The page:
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Financial Fitness Exercises and Screenings Everyone Should Know

ARA -- Eating right, exercising regularly and getting plenty of rest are probably all on your list of healthful activities. But is checking your credit also on that list? It should be.

Ample research shows that money problems can adversely affect your health by increasing stress levels. Financial difficulties may also make you less likely to seek medical care when you need it. And stress caused by financial woes can undermine the relationships that you rely on for emotional equilibrium.

Just as you know -- and follow - the basics of keeping your body fit; it pays to understand the exercises that can help you achieve better financial health. Consider incorporating these exercises into your fiscal workout routine:

Step up your savings

Having a cash cushion against emergencies and hard times is a key element to financial fitness. Not only can it help ensure an unexpected expense doesn't derail you financially, a savings cushion can provide you with peace of mind.

Step up your savings. If you're saving nothing right now, it's high time to start. If you're already saving, look for ways to increase that amount, even if it's just by 5 percent a month. Giving up just one mocha latte or lunch out a week and putting that money into savings can help.

Do credit crunches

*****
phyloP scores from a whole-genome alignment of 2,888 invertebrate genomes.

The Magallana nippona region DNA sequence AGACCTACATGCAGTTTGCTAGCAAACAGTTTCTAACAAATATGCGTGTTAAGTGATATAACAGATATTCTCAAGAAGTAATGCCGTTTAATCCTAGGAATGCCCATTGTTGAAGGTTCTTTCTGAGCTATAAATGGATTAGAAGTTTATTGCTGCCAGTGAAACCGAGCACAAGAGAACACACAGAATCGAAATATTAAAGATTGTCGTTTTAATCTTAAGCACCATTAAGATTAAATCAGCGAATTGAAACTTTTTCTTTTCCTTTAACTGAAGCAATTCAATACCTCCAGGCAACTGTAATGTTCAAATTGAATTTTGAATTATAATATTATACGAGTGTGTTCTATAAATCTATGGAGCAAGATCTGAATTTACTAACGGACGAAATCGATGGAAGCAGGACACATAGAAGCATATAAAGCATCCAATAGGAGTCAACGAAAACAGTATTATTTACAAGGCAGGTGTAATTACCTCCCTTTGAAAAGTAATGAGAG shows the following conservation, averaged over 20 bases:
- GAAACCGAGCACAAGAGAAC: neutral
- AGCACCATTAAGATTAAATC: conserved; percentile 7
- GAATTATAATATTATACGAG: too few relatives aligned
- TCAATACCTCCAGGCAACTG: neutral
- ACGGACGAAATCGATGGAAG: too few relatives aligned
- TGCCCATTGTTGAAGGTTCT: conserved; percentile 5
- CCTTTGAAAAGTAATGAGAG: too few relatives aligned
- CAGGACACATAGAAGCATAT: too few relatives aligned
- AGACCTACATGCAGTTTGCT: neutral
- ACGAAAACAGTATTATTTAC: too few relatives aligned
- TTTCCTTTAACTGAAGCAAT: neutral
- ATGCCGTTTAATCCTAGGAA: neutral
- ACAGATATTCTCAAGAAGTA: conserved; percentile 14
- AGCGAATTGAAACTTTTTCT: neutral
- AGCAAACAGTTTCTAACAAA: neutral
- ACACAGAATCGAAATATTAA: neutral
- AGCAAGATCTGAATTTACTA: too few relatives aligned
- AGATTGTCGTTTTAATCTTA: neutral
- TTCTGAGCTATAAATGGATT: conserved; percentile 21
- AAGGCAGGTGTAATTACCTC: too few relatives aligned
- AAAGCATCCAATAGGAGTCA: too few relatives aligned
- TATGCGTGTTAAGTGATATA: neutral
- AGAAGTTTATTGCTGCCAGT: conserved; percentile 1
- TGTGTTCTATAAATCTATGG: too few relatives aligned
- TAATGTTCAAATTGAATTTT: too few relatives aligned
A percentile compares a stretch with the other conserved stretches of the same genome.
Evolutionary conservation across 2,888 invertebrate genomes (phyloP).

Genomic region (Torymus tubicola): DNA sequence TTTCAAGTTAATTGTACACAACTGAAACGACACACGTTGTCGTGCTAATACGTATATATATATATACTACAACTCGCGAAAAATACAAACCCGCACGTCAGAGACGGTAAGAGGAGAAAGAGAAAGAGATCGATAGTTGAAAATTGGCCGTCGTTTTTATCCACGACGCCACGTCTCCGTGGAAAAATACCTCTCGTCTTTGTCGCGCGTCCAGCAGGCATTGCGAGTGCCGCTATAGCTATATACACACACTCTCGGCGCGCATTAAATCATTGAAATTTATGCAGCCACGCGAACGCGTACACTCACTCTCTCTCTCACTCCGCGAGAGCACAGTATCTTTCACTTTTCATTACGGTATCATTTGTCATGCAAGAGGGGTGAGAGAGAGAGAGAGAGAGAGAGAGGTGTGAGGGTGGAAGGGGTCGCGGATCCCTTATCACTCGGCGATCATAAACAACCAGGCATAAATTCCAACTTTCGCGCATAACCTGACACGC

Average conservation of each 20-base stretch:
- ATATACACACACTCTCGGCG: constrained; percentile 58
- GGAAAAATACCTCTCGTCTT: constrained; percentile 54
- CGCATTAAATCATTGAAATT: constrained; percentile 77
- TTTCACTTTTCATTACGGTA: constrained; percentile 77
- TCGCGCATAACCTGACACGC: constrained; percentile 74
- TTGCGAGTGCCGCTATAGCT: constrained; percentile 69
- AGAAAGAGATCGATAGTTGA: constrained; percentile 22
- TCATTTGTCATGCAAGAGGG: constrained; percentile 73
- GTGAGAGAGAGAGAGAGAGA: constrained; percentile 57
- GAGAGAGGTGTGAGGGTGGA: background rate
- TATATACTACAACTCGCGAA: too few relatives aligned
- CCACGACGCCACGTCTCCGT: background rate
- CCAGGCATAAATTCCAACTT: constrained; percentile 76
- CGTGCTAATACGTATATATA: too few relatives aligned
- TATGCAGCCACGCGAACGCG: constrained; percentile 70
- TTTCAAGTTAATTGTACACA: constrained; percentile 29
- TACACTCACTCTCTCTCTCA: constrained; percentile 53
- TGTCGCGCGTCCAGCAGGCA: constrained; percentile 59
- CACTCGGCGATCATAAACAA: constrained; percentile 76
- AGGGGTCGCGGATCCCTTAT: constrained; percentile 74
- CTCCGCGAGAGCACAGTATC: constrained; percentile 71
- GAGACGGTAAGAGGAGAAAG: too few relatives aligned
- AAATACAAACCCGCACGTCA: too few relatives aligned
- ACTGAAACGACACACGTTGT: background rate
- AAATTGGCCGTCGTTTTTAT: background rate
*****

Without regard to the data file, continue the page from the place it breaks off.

Your credit history is a key component of your overall financial health and is at least as important as your income, savings and investments. Good credit can help you achieve your financial goals. Just as you rely on medical screenings to help monitor your physical health, checking your credit is an important screening for your financial health.

Online resources like can help you understand your credit. A membership to can help you stay on the right track to financial fitness by providing information about your credit, helping you learn about what actions affect it, and allowing you to stay on top of it.

Break a sweat budgeting

Sweating for a few minutes to create a budget at the beginning of every month beats sweating at the end of the month because you've run out of money until the next paycheck.

Write down your net income for the month and make a list of must-pay expenses. Budget a portion of your income for each necessity, making sure that your savings account is on that list. If you have money left over after paying for the necessities -- congratulations! One option some experts recommend is to take what's left and split it in half. One half can go toward fun things and the other can be put back into your savings account along with the regular amount you save every month.

Flex your investments

You're never too young to think about your physical well-being, and you're never too young to start investing. Experts agree that the sooner you start putting money into a 401k or an IRA, the more money you'll accumulate toward retirement. And in addition to saving toward the future, you'll be trimming your tax burden by setting money aside in a tax-deferred account.

You can have the investment automatically deducted from your paycheck. Not seeing the money can help you avoid the temptation of spending it. Putting aside just a few hundred dollars a month now can add up to hundreds of thousands in just 15 to 20 years.

Regular credit check-ups and the right money exercises can help you maintain a peak level of financial fitness.

Courtesy of ARAContent

© 2011 ARAContent

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